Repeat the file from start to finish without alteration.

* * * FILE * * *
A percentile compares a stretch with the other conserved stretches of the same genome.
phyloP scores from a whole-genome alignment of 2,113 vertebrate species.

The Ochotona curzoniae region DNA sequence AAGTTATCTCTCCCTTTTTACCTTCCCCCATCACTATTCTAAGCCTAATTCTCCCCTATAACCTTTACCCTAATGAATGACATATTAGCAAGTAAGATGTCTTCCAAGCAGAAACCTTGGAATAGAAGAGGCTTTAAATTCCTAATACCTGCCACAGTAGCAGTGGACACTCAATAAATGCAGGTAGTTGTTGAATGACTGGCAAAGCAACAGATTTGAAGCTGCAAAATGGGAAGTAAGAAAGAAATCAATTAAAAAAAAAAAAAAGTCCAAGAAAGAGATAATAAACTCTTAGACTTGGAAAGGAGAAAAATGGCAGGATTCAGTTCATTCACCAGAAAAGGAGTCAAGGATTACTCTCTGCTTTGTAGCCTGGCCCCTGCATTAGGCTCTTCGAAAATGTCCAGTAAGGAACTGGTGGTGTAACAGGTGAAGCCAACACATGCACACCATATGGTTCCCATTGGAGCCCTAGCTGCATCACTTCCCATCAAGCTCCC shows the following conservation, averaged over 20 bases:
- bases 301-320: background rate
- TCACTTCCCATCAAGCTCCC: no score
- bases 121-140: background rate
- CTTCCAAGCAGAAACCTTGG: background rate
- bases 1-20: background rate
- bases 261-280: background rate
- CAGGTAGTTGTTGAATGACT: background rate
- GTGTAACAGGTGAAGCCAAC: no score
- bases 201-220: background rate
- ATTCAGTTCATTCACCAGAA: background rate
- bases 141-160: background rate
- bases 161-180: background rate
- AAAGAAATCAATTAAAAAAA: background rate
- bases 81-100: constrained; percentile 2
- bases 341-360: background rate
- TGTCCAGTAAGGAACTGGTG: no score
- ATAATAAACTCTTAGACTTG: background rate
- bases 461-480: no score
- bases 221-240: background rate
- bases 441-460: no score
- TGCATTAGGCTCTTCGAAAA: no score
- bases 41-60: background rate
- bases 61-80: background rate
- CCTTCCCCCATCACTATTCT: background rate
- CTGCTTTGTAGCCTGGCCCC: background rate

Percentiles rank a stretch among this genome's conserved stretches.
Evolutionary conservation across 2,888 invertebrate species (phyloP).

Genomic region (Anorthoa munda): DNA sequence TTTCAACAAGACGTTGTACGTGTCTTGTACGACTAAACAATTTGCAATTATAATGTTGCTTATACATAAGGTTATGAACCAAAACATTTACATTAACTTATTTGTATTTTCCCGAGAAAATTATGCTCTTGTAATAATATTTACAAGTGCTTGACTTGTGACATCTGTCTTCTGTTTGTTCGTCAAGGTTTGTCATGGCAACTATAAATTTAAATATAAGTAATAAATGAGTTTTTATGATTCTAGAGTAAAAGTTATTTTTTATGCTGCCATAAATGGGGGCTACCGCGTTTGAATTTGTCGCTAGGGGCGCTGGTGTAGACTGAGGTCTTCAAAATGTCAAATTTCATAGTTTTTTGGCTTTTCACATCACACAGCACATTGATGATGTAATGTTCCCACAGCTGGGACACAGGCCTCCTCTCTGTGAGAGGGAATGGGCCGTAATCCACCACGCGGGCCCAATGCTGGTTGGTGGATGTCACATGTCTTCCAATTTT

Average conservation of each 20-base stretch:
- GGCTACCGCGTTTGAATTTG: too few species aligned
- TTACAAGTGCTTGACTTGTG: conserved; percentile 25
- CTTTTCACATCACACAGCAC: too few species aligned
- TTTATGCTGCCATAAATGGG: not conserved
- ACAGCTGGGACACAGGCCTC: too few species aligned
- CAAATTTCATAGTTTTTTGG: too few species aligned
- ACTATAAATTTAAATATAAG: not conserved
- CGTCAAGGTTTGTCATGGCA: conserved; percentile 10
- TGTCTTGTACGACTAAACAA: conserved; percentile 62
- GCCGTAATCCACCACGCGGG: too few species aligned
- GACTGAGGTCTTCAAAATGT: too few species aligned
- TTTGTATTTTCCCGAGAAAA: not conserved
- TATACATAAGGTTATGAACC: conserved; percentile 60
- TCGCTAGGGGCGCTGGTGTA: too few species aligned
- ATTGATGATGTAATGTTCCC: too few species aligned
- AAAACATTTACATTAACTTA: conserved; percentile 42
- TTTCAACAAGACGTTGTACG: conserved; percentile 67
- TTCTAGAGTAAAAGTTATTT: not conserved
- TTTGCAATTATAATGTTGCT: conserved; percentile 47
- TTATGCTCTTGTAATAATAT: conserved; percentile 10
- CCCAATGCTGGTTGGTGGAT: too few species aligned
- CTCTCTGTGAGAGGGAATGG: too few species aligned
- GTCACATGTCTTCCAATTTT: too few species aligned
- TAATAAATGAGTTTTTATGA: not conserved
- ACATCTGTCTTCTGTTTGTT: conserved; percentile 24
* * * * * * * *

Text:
A percentile compares a stretch with the other conserved stretches of the same genome.
phyloP scores from a whole-genome alignment of 2,113 vertebrate species.

The Ochotona curzoniae region DNA sequence AAGTTATCTCTCCCTTTTTACCTTCCCCCATCACTATTCTAAGCCTAATTCTCCCCTATAACCTTTACCCTAATGAATGACATATTAGCAAGTAAGATGTCTTCCAAGCAGAAACCTTGGAATAGAAGAGGCTTTAAATTCCTAATACCTGCCACAGTAGCAGTGGACACTCAATAAATGCAGGTAGTTGTTGAATGACTGGCAAAGCAACAGATTTGAAGCTGCAAAATGGGAAGTAAGAAAGAAATCAATTAAAAAAAAAAAAAAGTCCAAGAAAGAGATAATAAACTCTTAGACTTGGAAAGGAGAAAAATGGCAGGATTCAGTTCATTCACCAGAAAAGGAGTCAAGGATTACTCTCTGCTTTGTAGCCTGGCCCCTGCATTAGGCTCTTCGAAAATGTCCAGTAAGGAACTGGTGGTGTAACAGGTGAAGCCAACACATGCACACCATATGGTTCCCATTGGAGCCCTAGCTGCATCACTTCCCATCAAGCTCCC shows the following conservation, averaged over 20 bases:
- bases 301-320: background rate
- TCACTTCCCATCAAGCTCCC: no score
- bases 121-140: background rate
- CTTCCAAGCAGAAACCTTGG: background rate
- bases 1-20: background rate
- bases 261-280: background rate
- CAGGTAGTTGTTGAATGACT: background rate
- GTGTAACAGGTGAAGCCAAC: no score
- bases 201-220: background rate
- ATTCAGTTCATTCACCAGAA: background rate
- bases 141-160: background rate
- bases 161-180: background rate
- AAAGAAATCAATTAAAAAAA: background rate
- bases 81-100: constrained; percentile 2
- bases 341-360: background rate
- TGTCCAGTAAGGAACTGGTG: no score
- ATAATAAACTCTTAGACTTG: background rate
- bases 461-480: no score
- bases 221-240: background rate
- bases 441-460: no score
- TGCATTAGGCTCTTCGAAAA: no score
- bases 41-60: background rate
- bases 61-80: background rate
- CCTTCCCCCATCACTATTCT: background rate
- CTGCTTTGTAGCCTGGCCCC: background rate

Percentiles rank a stretch among this genome's conserved stretches.
Evolutionary conservation across 2,888 invertebrate species (phyloP).

Genomic region (Anorthoa munda): DNA sequence TTTCAACAAGACGTTGTACGTGTCTTGTACGACTAAACAATTTGCAATTATAATGTTGCTTATACATAAGGTTATGAACCAAAACATTTACATTAACTTATTTGTATTTTCCCGAGAAAATTATGCTCTTGTAATAATATTTACAAGTGCTTGACTTGTGACATCTGTCTTCTGTTTGTTCGTCAAGGTTTGTCATGGCAACTATAAATTTAAATATAAGTAATAAATGAGTTTTTATGATTCTAGAGTAAAAGTTATTTTTTATGCTGCCATAAATGGGGGCTACCGCGTTTGAATTTGTCGCTAGGGGCGCTGGTGTAGACTGAGGTCTTCAAAATGTCAAATTTCATAGTTTTTTGGCTTTTCACATCACACAGCACATTGATGATGTAATGTTCCCACAGCTGGGACACAGGCCTCCTCTCTGTGAGAGGGAATGGGCCGTAATCCACCACGCGGGCCCAATGCTGGTTGGTGGATGTCACATGTCTTCCAATTTT

Average conservation of each 20-base stretch:
- GGCTACCGCGTTTGAATTTG: too few species aligned
- TTACAAGTGCTTGACTTGTG: conserved; percentile 25
- CTTTTCACATCACACAGCAC: too few species aligned
- TTTATGCTGCCATAAATGGG: not conserved
- ACAGCTGGGACACAGGCCTC: too few species aligned
- CAAATTTCATAGTTTTTTGG: too few species aligned
- ACTATAAATTTAAATATAAG: not conserved
- CGTCAAGGTTTGTCATGGCA: conserved; percentile 10
- TGTCTTGTACGACTAAACAA: conserved; percentile 62
- GCCGTAATCCACCACGCGGG: too few species aligned
- GACTGAGGTCTTCAAAATGT: too few species aligned
- TTTGTATTTTCCCGAGAAAA: not conserved
- TATACATAAGGTTATGAACC: conserved; percentile 60
- TCGCTAGGGGCGCTGGTGTA: too few species aligned
- ATTGATGATGTAATGTTCCC: too few species aligned
- AAAACATTTACATTAACTTA: conserved; percentile 42
- TTTCAACAAGACGTTGTACG: conserved; percentile 67
- TTCTAGAGTAAAAGTTATTT: not conserved
- TTTGCAATTATAATGTTGCT: conserved; percentile 47
- TTATGCTCTTGTAATAATAT: conserved; percentile 10
- CCCAATGCTGGTTGGTGGAT: too few species aligned
- CTCTCTGTGAGAGGGAATGG: too few species aligned
- GTCACATGTCTTCCAATTTT: too few species aligned
- TAATAAATGAGTTTTTATGA: not conserved
- ACATCTGTCTTCTGTTTGTT: conserved; percentile 24